It was not just Tess who had her beauty treatment this week. First of all the sheep had a massive one. Their fleeces have become increasingly tatty with great swags of wool hanging off on the hedges, where they have scratched. It must have been so irritating. Well now they have been shorn. They are no longer nice, woolly sheep - they are ungainly, lumpy things on four legs - only attractive, I would think, to a male of the species.
In addition they have all had a pedicure (note to self: keep Tess out of the yard for a day or two because pared horn is one of her favourite foods!) Their feet have been scrubbed and sprayed in an effort to keep foot problems as low as possible (eradication is impossible). They have all been drenched - a spout has been unceremoniously poked into their mouths with a dose of something horrible and finally their bottoms have been dealt with - and their teats. These both get unbelievably dirty, sticky and messy - a perfect breeding ground for flies and then maggots. It has not been a pleasant job but it is done and they are back in their field and decidedly frisky with it.
Then the heifers were brought in and drenched. They did not like it and, being larger and more boisterous than the sheep, made their feelings felt in no uncertain way. So each one had to be placed in a crush to be dealt with. Their feet were pared down and washed and I am sure they felt all the better for it, although one was in such a hurry to get back to the field that it knocked its leg and is now limping - so we must keep an eye on that one.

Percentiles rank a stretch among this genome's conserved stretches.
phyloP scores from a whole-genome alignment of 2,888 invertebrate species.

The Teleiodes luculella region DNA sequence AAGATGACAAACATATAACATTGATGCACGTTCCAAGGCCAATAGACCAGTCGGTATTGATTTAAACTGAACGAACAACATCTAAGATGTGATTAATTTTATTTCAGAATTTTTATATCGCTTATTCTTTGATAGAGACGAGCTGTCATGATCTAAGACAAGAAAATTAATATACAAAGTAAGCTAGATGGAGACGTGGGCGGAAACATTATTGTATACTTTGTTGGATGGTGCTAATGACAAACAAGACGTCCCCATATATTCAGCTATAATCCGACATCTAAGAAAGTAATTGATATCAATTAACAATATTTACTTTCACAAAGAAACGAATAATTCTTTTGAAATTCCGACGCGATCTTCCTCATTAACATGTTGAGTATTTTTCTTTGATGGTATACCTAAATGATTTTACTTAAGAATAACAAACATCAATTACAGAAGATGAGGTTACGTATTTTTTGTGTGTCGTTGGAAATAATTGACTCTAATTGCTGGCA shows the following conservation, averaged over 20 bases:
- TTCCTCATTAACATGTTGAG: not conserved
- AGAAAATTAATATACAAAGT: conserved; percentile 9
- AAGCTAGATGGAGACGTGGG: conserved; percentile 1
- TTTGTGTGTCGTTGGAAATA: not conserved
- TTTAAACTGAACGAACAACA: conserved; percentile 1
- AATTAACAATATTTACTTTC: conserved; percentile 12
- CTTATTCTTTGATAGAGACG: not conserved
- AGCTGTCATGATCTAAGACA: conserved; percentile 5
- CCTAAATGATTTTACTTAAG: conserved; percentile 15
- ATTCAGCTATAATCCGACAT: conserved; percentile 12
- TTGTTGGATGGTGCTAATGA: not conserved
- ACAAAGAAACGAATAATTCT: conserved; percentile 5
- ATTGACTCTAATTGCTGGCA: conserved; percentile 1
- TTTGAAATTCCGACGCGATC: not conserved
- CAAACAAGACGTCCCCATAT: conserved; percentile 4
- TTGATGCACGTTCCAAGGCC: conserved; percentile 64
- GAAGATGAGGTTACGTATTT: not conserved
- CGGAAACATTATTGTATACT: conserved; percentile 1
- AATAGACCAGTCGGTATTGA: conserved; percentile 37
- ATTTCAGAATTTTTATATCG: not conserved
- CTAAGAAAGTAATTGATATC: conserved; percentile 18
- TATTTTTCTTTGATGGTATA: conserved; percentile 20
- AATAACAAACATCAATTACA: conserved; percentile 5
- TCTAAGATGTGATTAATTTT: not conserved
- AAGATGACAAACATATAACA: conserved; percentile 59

The last thing to have a treatment was the yard. You can imagine the mess - poo of both kinds, wool, parings, wool-clippings etc. So after waiting 24 hours, hoping for a real downpour to start the process and none being forthcoming, yesterday the farmer spent most of his day cleaning up.
Still it is all done and dusted and everything is back in the fields behaving as though nothing has happened. This morning the farmer has been picking gooseberries, of which we have stones. I have made ten pounds of gooseberry and elderflower jam (good recipe for this on the internet) and as I still have gooseberries in the freezer from last year I really don't want any more. Luckily various people want some and it is lovely to give away produce.
On the subject of jam I always make a lot of raspberry jam as it is the best to fill sandwich cakes. This year we have had a lot of strawberries too, most of which we have eaten for tea. Any that have been left over I have put in with the raspberries in the jam and I must say the strawberries give the jam a nice flavour. If you are a jam-maker do try it.
Very changeable and stormy weather here with plenty of downpours. Did I once post a blog saying we were desperate for rain???